– What is an employment package? What goes into to it? And what do Russian regulators require regarding it?
There are, essentially, two concepts of the “employment package”. The so-called “statutory employment package” which the employer is obliged to guarantee the employee by the Russian Federation law according to the Labour and Tax Code: paid annual leave, paid sick-leave, deductions paid into the Pension Fund and other funds, and statutory medical insurance. And there is the “supplementary employment package”, a collection of compensations and benefits not provided for by the RF Tax Code or other regulation, which employers offer employees. Each employer decides themselves what to include in the supplementary package and whether to offer employees any additional benefits in general.
– What differences in labour relations are there in this respect between Russia and the West?
The practice of providing an employment package came to us from the West with foreign companies, primarily large multinational corporations, applying a common Human Resources standard. The system of extra privileges and bonuses was developed in the West, mainly as a recruitment and motivational tool. In Russia, where for a long time the advantage lay with the employer, nobody thought it necessary to introduce any products similar to this. Nonetheless, with time, there was a shift in the balance towards the job applicant, and companies were obliged to introduce intangible benefits in order to attract the best candidates.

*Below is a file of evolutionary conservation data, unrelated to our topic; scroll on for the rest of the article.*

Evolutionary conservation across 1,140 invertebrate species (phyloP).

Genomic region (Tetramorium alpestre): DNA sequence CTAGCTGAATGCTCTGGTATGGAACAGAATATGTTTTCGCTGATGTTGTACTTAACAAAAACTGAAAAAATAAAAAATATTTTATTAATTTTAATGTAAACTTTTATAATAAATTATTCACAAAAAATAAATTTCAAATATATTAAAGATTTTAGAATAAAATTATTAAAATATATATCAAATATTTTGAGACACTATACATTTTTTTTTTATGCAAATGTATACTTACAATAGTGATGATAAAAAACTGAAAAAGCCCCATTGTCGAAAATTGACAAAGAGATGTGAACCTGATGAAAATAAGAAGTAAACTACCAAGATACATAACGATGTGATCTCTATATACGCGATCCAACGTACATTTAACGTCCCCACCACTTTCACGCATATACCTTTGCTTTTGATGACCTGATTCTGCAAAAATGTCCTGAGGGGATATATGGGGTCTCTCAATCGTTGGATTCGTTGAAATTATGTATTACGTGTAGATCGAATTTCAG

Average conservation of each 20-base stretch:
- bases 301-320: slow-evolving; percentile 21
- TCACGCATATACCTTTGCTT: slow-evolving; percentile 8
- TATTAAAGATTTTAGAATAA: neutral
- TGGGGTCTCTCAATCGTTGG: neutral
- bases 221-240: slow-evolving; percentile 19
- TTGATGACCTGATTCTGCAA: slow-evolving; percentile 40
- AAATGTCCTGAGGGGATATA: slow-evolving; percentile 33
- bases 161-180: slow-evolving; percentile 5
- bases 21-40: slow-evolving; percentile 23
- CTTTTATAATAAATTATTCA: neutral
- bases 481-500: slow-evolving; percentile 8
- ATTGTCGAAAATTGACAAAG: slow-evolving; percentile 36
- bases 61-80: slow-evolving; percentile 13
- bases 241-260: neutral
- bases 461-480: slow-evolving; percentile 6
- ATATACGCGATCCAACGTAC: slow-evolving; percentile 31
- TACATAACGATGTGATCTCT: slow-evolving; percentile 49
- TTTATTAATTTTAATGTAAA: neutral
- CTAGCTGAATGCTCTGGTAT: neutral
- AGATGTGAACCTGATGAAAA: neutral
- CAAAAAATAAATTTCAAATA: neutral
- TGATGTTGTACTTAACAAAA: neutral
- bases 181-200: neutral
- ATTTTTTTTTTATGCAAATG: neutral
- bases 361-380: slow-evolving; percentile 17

About AP Companies
AP Companies (international medical services) is involved in delivering medical assistance around the world, including to foreign citizens living within the territory of the Russian Federation. The company has undergone successful development on the international market for over 17 years and works in tandem with some of the largest Western insurance companies. Call-centre specialists offer 175 foreign languages, and the level of services provided meets the very highest standards.
– What kind of employment package is usually provided by Russian and Western companies in Russia?
In Western companies, over half of the value of the package lies in various forms of insurance. Above all, medical insurance. In addition to which, many Western companies present in Russia include options in their remuneration package i.e. they offer the employee the option of buying and selling shares in the company, something which can produce a fairly decent income. This privilege, in the majority of large Western companies, is afforded to high-level management or to managers with a record of service exceeding 10 years.
The contents of the package in Russian companies are virtually the same as those of a Western one. For RF citizens, the employment package includes: payment of average (actual) earnings for sick leave and maternity leave, optional private medical insurance, private pension funds, career development courses, presents for employees on special occasions, and passes for children to holiday camps. As well as this, the employer often takes it upon himself to pay for food for employees, refund travel costs or provide company transport, provide interest-free (or low interest) loans, find rented accommodation (if the employee is moving from another city to work), pay for gym membership and mobile phone costs, and provide other benefits.